Then again, Ares, the god of war, was hated, even more so than Eris. So perhaps I’m looking for something that isn’t there.
When it comes to tricksters, it’s completely up to you. To each of us.

They are whatever we need them to be. They are the outer limits of the box, walking the fence, they are exactly what we don’t know we need, but often do. There’s typically a lesson within each of them, even if it’s only a cautionary tale of where we ought not go, what we needn’t do, what decisions we’re better off not making.

That’s what’s so exciting about tricksters.
Like Pocahontas suggested, you don’t know what you don’t know.
Tricksters are always ever so willing to point out to us what we’re lacking and where we have room to grow as individuals, families, and societies.



Eris as a Trickster
In a sentence, Eris was known as the cause of violent woe and bloody destruction.
This trickster begins insignificant, certainly not a major player. Eventually, however, Eris becomes quite the foe to tackle. Pretty soon she craves bloodshed and war and is constantly causing issues among humans, so she can realize her desires.
She’s known as a scourge on humankind and none of the other Greek deities want her around, except Ares, god of war, and occasionally, Zeus, when he can use her destruction.

But perhaps the best part of this tale is left to a few lines, tucked away in “Works and Days”, the Greek epic by Hesiod.
Perhaps you only make it to the best part of this trickster if you stick around and keep your ear to the ground, waiting, watching, believing there is something a little more to be gleamed.
Some consider Eris the daughter of Nyx (or Night). Others consider her the child of Zeus and Hera. This is where things get really interesting. According to Hesiod, there are two forms of Eris.

Did you bloody hear that?! Two forms! Two sides to strife, discord. Two forms of Eris.
The only form of Eris we ever hear about is the evil one, the woman who creates pain and bloody deaths for her amusement.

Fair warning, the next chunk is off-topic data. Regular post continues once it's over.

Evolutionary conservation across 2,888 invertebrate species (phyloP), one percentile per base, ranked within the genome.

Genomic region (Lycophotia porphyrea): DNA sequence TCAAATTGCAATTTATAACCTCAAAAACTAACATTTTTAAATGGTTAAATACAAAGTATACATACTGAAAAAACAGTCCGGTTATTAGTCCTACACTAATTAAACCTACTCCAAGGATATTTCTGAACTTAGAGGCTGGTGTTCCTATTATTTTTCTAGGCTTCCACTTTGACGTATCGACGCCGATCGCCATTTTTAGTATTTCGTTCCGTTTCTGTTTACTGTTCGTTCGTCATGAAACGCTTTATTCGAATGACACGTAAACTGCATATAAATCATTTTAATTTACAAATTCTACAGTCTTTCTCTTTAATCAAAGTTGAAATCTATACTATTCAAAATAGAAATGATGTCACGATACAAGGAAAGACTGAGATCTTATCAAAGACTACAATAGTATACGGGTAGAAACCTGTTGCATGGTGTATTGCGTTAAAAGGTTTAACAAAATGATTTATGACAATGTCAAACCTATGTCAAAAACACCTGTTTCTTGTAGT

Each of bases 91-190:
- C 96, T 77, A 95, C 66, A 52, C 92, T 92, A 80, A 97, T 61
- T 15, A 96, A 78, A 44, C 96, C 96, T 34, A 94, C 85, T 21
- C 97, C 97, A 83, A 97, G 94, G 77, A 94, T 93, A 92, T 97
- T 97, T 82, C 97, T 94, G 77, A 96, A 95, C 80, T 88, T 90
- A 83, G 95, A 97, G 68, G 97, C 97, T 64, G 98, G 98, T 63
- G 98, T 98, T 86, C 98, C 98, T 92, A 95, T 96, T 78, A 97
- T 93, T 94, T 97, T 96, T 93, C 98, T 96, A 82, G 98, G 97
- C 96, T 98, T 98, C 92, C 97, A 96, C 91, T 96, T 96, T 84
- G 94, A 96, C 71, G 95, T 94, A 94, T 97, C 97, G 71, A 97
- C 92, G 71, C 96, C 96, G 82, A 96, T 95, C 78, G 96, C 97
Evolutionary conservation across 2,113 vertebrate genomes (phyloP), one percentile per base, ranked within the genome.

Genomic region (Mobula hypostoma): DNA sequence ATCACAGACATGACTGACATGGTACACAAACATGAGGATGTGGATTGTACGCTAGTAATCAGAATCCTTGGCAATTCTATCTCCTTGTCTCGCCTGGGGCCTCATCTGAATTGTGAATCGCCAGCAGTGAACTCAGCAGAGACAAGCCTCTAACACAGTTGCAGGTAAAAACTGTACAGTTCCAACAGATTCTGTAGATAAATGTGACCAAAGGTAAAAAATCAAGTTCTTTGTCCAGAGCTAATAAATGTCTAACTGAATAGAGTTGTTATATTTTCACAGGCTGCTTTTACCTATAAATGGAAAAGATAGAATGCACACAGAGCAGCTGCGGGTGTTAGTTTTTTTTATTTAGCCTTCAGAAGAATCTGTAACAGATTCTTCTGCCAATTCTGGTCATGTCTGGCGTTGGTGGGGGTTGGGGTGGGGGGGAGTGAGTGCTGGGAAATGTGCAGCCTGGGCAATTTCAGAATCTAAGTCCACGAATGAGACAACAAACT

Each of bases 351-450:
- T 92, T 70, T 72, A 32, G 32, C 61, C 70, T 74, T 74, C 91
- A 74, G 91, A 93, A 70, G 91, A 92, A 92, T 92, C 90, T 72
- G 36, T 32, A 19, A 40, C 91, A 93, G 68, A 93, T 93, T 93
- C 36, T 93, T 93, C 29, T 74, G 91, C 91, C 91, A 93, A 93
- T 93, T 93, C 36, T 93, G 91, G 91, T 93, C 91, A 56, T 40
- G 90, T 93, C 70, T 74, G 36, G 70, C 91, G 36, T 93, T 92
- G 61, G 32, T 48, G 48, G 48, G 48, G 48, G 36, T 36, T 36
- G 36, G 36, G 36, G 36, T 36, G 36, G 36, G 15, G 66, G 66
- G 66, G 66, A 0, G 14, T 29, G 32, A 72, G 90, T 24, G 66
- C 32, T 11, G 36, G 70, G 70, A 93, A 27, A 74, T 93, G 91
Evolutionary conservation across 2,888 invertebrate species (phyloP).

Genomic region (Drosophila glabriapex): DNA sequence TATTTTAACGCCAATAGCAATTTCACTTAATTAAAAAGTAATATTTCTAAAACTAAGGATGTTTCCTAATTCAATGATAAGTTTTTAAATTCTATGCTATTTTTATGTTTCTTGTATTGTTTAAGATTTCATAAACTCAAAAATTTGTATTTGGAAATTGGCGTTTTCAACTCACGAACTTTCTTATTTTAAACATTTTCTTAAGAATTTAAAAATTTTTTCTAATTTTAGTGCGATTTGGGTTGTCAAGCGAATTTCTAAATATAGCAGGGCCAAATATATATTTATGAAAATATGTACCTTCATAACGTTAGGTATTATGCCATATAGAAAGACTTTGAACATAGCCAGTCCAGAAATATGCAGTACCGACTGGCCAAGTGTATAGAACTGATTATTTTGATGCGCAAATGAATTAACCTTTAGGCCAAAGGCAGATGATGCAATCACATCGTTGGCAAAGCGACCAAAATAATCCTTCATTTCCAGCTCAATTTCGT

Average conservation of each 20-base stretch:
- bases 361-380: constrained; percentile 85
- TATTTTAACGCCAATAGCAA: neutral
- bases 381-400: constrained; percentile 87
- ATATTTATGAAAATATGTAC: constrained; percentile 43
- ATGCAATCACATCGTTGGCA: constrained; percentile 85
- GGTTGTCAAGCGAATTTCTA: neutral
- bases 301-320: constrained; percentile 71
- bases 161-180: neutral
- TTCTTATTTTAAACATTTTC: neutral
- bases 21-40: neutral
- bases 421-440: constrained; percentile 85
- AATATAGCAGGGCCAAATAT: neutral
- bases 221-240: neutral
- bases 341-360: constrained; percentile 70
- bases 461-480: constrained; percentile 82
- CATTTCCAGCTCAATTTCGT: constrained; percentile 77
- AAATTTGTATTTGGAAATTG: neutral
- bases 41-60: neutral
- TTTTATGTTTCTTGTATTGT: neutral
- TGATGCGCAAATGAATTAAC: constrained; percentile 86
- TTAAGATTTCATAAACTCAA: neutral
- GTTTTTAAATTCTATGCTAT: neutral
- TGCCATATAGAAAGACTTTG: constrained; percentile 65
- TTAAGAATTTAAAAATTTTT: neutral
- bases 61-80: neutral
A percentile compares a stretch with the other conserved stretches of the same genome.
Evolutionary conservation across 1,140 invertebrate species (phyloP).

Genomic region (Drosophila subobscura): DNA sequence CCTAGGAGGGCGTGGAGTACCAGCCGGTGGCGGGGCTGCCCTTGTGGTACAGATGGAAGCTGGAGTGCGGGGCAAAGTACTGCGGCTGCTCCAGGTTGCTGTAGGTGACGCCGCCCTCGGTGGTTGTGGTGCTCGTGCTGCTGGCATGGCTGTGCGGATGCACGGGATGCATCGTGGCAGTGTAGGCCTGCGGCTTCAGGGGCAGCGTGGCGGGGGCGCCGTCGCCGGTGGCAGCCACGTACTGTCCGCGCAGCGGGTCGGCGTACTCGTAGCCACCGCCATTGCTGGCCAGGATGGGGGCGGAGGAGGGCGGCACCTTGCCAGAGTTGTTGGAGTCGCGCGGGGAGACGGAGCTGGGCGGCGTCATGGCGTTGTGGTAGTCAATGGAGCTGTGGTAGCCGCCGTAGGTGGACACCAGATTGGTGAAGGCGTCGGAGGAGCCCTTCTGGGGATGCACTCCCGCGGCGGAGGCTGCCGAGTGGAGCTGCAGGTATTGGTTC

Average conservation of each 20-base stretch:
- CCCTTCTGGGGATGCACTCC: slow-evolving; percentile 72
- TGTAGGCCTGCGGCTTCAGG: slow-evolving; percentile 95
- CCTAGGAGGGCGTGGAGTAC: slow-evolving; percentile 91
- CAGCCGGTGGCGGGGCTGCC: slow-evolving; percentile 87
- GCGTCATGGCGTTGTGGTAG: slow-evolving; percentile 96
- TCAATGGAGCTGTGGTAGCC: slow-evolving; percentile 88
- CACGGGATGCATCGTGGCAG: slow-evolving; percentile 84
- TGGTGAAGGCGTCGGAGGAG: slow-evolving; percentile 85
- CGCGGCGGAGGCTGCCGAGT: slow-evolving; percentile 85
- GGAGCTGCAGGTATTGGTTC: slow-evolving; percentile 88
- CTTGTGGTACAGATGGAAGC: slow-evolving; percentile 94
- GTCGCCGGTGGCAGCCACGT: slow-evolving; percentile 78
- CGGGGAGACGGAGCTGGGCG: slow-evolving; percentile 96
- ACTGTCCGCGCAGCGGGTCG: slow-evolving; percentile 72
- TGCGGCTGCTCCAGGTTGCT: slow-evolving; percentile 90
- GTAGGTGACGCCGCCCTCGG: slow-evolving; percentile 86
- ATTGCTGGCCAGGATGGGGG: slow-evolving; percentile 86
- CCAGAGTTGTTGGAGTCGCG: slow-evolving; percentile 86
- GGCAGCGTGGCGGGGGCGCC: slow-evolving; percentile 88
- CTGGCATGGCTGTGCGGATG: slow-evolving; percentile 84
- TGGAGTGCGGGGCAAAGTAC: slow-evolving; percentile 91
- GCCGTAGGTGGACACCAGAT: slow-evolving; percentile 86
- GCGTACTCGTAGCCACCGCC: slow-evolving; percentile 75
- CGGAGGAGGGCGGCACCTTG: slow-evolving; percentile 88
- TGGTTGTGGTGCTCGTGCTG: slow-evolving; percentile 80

The second form of Eris is more competition than bloodlust. This is what the author I was talking about touched on when he referenced to striving. To strive for betterment, more, an increase of good things in life.
This form of Eris, when she is (rarely) spoken of, brings joy and hope to humans. She inspires within them to become the best versions of themselves.

To be honest, Discordia is offering two sides of a coin. People typically pick the negative, the drama, the bloodlust. So they can hate, jeer against, and throw all their problems on someone else. Eris might very well be the result of supply and demand. Story consumers want conflict, pain, nastiness, people to hate. Story creators create what their audience will buy, absorb.

That’s a pretty simplistic view of course. But it begs the question; what are we demanding of our stories? What do we want to see in the world, in our world?
After all, the best stories hold a mirror up to the person reading them.
What do you see when you look at, and really see, absorb, understand, Discordia, the trickster with a hidden dual nature?



Fun Stuff/ Research

A Surplus of Tricksters: Eris (or Discordia) Part 1 of 2

This is part one of Trickster #1 in a series of trickster posts. No clue how many I’ll write because the freaky dudes and dudettes keep popping up out of the woodwork. There’s a cache of tricksters awaiting us, an assortment, quite a batch, an assemblage, a cluster, a regular caboodle, a glorious assortment. Absolutely tricksters galore, a lavish abundance, overflowing and concealed. We have tricksters plentiful to pick from, soak in, and learn from.
Strap in crazies, we’re in for a strange, sometimes odd, but always fun ride. It’ll be entertaining at worst. At best, you might meet a beastie you like.


Greek and Roman
We all know Greek and Roman myths mirror each other. In Greek, this trickster goes by the name Eris. In Roman lore, she’s Discordia.
I prefer Discordia. Sounds cooler to me.


Eris comes from the Greek ‘eris’ meaning ‘strife, discord’.
Discordia comes from a bunch of Latin, French, and Middle English words and word roots. Translating to, basically, a bunch of differing ways of saying strife, not friendly, disagree, and discord.
See that connection there? Totally not transparent.
FYI, I use Discordia and Eris interchangeably from here on out.

The whole point to storytelling, to myths and fairy tales, is how we connect them to ourselves, our lives. And if we never manage to peer into the whole jar of affairs, if we never see anything but what’s at the top, we miss the truths lying dormant at the very bottom.

We begin with a story. Once we get to the end of the second part to Eris – she is unveiled as not exactly who we were told to believe her to be. Which opens up the chance for you to decide who Discordia truly is.
Without any further ado, I give you the trickster Eris.




Apple of Discord